Two new names have emerged as possible candidates for Department of Homeland Security secretary under President-elect Donald Trump, including a retired Marine general who clashed with the Obama administration over women in combat and plans to close the prison at Guantanamo Bay, people familiar with the selection process said Monday.
Marine Gen. John F. Kelly, who retired this year as chief of U.S. Southern Command, is under consideration for the critical homeland security post, the people said. Also under consideration is Frances Townsend, a top homeland security and counterterrorism official in the George W. Bush administration, they said.
Kelly, a widely respected military officer who served for more than 40 years, opposed the administration’s failed plans to close Guantanamo and has strongly defended how the military treats detainees, telling The Washington Post in 2014 that criticism of their treatment by human rights groups and others was “foolishness.’’
He also publicly expressed concerns over the Pentagon’s order in December that for the first time opened all jobs in combat units to women, including the most elite forces such as the Navy SEALs. “They’re saying we are not going to change any standards,” Kelly told reporters at the Pentagon, according to the Marine Corps Times, a weekly newspaper. “There will be great pressure, whether it’s 12 months from now, four years from now, because the question will be asked whether we’ve let women into these other roles, why aren’t they staying in those other roles?’’
Kelly, whose son died in Afghanistan fighting the Taliban, met with Trump and Vice President-elect Mike Pence on Sunday. A statement from Trump’s transition team said the three “had a frank discussion about the global national security situation,’’ along with Kelly’s experience running the Southern Command. People familiar with the selection process said Trump’s team is interested in Kelly’s experience with the Southern border, where Trump wants to build his controversial wall to keep out illegal immigrants.
Townsend, who served as assistant to Bush for homeland security and counterterrorism, also held senior positions during 13 years at the Justice Department, including counsel to the attorney general for intelligence policy. If selected for DHS, she could also help Trump counter allegations that his Cabinet picks so far have lacked diversity.
Kelly and Townsend join a variety of names reported to be under consideration for DHS secretary, a crucial position whose occupant would oversee Trump’s proposed crackdown on illegal immigration. DHS is the third-largest Cabinet department, with more than 240,000 employees whose responsibilities range from fighting terrorism and protecting the president to enforcing the nation’s immigration laws.
Rep. Michael McCaul (R-Tex.), chairman of the House Homeland Security Committee, is also a top contender for the post, people familiar with the transition process have said. New Jersey Gov. Chris Christie’s name has been floated, though Christie was recently removed from his high-profile role leading Trump’s transition team.
Also in the mix but considered less likely to be nominated, sources said, are ousted Arizona sheriff Joe Arpaio and Milwaukee County sheriff David Clarke. Both are vocal Trump supporters whose strong views have caused controversy. Clarke, who is black, has compared the Black Lives Matter movement to the Islamic State, while Arpaio, who just lost his bid for reelection, is known for forcing inmates to wear pink underwear and has long been accused of anti-Hispanic bias.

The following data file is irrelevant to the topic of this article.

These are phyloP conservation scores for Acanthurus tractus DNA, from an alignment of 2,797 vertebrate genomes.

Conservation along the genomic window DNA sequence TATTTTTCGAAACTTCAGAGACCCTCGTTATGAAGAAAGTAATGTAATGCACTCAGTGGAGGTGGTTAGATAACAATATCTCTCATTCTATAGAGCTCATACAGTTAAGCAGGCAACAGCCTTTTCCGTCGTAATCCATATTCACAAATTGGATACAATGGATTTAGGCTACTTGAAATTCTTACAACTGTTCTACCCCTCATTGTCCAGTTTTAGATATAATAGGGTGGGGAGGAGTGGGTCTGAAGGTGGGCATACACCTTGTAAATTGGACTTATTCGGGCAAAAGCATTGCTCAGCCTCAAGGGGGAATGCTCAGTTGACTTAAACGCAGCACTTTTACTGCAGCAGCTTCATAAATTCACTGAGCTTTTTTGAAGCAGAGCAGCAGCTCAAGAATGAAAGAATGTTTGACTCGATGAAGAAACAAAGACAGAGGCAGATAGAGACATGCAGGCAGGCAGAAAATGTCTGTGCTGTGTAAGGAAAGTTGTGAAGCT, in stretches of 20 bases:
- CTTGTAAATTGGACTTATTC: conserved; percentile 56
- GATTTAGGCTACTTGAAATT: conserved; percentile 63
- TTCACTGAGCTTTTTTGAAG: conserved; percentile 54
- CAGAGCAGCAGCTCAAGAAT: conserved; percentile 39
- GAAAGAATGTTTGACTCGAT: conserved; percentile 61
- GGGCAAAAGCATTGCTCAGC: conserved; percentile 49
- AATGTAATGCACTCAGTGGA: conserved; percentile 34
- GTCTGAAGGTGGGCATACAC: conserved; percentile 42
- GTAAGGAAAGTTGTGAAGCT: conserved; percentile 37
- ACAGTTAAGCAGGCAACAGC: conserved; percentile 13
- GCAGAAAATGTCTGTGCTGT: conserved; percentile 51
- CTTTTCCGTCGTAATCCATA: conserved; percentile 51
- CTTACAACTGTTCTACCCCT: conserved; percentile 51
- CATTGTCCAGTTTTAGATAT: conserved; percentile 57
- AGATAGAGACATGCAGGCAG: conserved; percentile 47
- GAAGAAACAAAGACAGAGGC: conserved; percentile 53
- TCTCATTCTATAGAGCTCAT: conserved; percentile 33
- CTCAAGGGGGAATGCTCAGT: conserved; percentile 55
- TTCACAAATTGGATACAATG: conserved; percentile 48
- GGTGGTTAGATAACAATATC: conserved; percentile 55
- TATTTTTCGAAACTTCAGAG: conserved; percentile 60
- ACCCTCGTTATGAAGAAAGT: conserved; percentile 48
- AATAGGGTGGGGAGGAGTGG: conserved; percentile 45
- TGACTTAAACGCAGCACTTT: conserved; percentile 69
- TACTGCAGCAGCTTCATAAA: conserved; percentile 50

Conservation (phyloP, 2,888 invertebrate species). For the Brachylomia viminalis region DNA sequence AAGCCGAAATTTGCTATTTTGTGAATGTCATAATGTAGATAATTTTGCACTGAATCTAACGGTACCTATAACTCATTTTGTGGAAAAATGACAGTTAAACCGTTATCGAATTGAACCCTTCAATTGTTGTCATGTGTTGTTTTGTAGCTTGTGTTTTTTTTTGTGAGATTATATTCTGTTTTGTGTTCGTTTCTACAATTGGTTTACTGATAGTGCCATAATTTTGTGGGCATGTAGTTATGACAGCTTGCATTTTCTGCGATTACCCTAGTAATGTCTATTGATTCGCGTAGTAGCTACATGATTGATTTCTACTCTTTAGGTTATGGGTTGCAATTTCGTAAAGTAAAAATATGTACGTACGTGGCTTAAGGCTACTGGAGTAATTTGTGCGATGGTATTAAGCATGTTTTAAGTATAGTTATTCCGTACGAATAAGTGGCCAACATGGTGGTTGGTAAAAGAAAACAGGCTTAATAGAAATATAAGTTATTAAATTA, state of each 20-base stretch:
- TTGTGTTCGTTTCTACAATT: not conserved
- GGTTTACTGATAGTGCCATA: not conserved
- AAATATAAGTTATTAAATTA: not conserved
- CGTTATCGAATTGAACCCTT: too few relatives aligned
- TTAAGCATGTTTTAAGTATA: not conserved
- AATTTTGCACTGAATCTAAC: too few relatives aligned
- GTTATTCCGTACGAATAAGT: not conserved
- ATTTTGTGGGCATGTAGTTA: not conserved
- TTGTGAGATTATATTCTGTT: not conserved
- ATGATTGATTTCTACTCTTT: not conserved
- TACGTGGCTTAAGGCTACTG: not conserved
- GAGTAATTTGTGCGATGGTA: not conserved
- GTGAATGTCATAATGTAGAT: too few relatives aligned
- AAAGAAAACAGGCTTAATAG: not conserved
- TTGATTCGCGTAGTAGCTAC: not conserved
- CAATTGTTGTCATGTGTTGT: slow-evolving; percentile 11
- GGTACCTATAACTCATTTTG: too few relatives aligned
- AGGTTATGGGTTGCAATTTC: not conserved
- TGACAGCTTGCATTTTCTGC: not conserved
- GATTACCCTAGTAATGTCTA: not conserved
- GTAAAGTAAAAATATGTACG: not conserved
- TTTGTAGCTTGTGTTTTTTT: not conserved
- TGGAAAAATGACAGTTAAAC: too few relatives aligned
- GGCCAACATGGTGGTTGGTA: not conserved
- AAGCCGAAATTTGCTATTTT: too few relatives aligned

Additionally, Kansas Secretary of State Kris Kobach appeared to be carrying a written plan for DHS into a meeting with Trump on Sunday. According to one page of the plan photographed by the Associated Press, it focused in part on questioning “high-risk” immigrants over their alleged support for Islamic sharia law.
Kobach entered the national spotlight several years ago when he advised Mitt Romney on the idea of “self-deportation” for illegal immigrants during the 2012 presidential campaign. A former chairman of the Kansas Republican Party, Kobach also wrote Arizona’s strict immigration law, and he has helped lead the fight against President Obama’s executive actions on immigration.
It is unclear how seriously Kobach is under consideration for DHS, but he is a strong Trump supporter who helped influence the president-elect’s views on immigration.
But a readout from the transition team suggested the Kansan was discussing “border security, international terrorism and reforming federal bureaucracy” with the president-elect.
Trump has pledged a crackdown on illegal immigration that would require an exorbitantly expensive — and logistically difficult — operation to remove millions from the country.
Overseeing it all would be DHS, which was created after the Sept. 11, 2001, attacks primarily to coordinate the battle against terrorism but is now perhaps equally known for its immigration role. A beefed-up U.S. Immigration and Customs Enforcement (ICE), a DHS component, would be instrumental if Trump follows through on rounding up far more undocumented immigrants. U.S. Customs and Border Protection, also part of DHS, would come under increased pressure to better secure the Southwest border.
Perhaps the DHS secretary’s most controversial role would be to help oversee the building of Trump’s wall along that border. The wall is the president-elect’s signature proposal, and he told The Washington Post in an interview last year that “building a wall is easy. . . . It’s not even a difficult project if you know what you’re doing.’’
But experts say the structure would face numerous obstacles, such as environmental and engineering problems and fights with ranchers and others who would resist giving up their land.
Dan Lamothe contributed to this report.